Getting ready for an open adoption can feel a lot like preparing for a job interview. Everything about you seems like it’s under the microscope; the outcome feels largely out of your control; and you’re probably sweating.

When my wife, Tara, and I learned that our oldest daughter’s birth mother (eight months pregnant at the time) wanted to meet us, every one of our insecurities bubbled to the surface. Did I say bubbled? More like volcanoed. We desperately wanted to impress, yet all we could think about was how badly we were going to screw it up. And then something funny happened the moment we walked into the meeting room. We realized it wasn’t about us. It was about what was best for this expectant mother and her unborn child. Yes, we longed to become this child’s parents, but we longed even more for the child’s mother to be entirely confident in her decision. By the end of the meeting, we’d fallen in love with the young woman who went on to place her very own flesh and blood in our care. Four years later, we sat in a hospital room with a different woman who’d just given birth and who’d decided to make an adoption plan for her baby girl. As she spoke to us about why she’d chosen our family profile, we felt entirely unworthy. But today, we share beautiful open adoption relationships with our two daughters’ birth mothers.

Don’t Try to Impress

This may sound counterintuitive, but it’s true. Birth parents rarely choose adoptive parents based on who, within their stack of profiles, makes the most money, has the biggest house, wears the fanciest clothes, or drives the most luxurious car. They choose adoptive parents, most often, because there’s something about them that strikes a chord within themselves. It could be certain shared interests, a set of common beliefs, or whether or not you have kids or pets. When starting a relationship with your potential son or daughter’s birth parents—as cliché as this sounds—you just need to be yourself. If a birth parent places with you, these commonalities will provide a foundation on which to build your open adoption relationship.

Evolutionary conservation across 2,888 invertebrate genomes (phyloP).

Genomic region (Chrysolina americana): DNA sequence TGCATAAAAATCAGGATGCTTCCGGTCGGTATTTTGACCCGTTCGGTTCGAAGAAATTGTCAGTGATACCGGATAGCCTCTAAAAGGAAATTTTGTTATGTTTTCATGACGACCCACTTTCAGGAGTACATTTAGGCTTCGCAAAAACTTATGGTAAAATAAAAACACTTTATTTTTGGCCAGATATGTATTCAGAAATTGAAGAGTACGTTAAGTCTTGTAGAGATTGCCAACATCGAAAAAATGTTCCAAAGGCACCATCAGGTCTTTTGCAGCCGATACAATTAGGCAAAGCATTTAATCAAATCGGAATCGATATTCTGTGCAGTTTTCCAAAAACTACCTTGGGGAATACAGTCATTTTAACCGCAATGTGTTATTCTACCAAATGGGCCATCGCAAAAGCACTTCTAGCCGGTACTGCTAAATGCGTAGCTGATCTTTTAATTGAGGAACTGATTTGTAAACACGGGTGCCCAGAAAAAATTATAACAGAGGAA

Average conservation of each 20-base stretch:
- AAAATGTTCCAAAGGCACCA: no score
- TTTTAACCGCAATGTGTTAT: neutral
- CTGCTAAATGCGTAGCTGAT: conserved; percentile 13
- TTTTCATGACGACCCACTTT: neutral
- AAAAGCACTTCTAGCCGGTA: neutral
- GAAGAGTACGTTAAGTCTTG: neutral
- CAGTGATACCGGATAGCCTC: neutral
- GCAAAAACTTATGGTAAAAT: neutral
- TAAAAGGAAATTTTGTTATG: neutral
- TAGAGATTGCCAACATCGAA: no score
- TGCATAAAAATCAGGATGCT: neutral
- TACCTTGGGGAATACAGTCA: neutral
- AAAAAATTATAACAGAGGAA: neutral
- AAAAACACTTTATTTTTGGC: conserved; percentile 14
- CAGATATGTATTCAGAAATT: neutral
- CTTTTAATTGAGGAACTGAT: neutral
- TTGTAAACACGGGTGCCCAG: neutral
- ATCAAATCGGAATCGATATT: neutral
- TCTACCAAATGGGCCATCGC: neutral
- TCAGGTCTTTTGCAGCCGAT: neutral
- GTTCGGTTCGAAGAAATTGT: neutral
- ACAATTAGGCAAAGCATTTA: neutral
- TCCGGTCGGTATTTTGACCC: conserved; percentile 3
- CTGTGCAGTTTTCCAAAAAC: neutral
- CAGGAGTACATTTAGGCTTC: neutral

Stick to the Plan

One of the biggest contributing factors that cause some birth parents to regret placing their children is when adoptive parents renege on an agreed-upon open adoption plan. Unless the emotional or physical safety of the child is at stake, this is inexcusable. Over the years, Tara and I have had the opportunity to speak to many prospective adoptive couples just beginning the process, and we tell them all the same thing: be open, be honest, be faithful. It’s also important to remember that birth parents’ emotions will fluctuate throughout the course of a year, and certain dates, such as the child’s birthday or particular holidays, may be painful triggers. Sometimes this will require you to alter plans you’ve made together—and that’s okay. Offering your support and being willing to adapt in these times is vital and will serve to water the seeds of trust and nourish the fragile roots of your child’s birth parents’ difficult decision to make an adoption plan. Keep in mind, this relationship’s dynamics (as with any relationship) will evolve and change over time, but when each party maintains a high degree of humble vulnerability, the long-term health of your open adoption triad will be that much stronger for everyone involved, especially the child.

Consider the Benefits

An open adoption relationship is not meant to be a prison sentence, but that’s how many outside the adoption community (and plenty of people thinking about adopting) tend to view it. For our daughters, it’s an opportunity for them to learn about their origin in the most personal and intimate of ways. For us, it’s an honor and privilege to share our lives with the women who brought our daughters into the world and entrusted them to us. They are the only ones in the world who love our kids as much as we do, and they get just as excited whenever we tell them about each new developmental milestone or adorable anecdote. Simply put, doing life with our kids’ birth mothers as extended family is just way more fun. Over the years, people have asked us why we have to continuously visit and keep in touch with our daughters’ birth mothers. Isn’t it an invasion of our family privacy? An unnecessary obligation? A nuisance? After a brief chuckle, we always tell them the same thing: we don’t have to…we get to!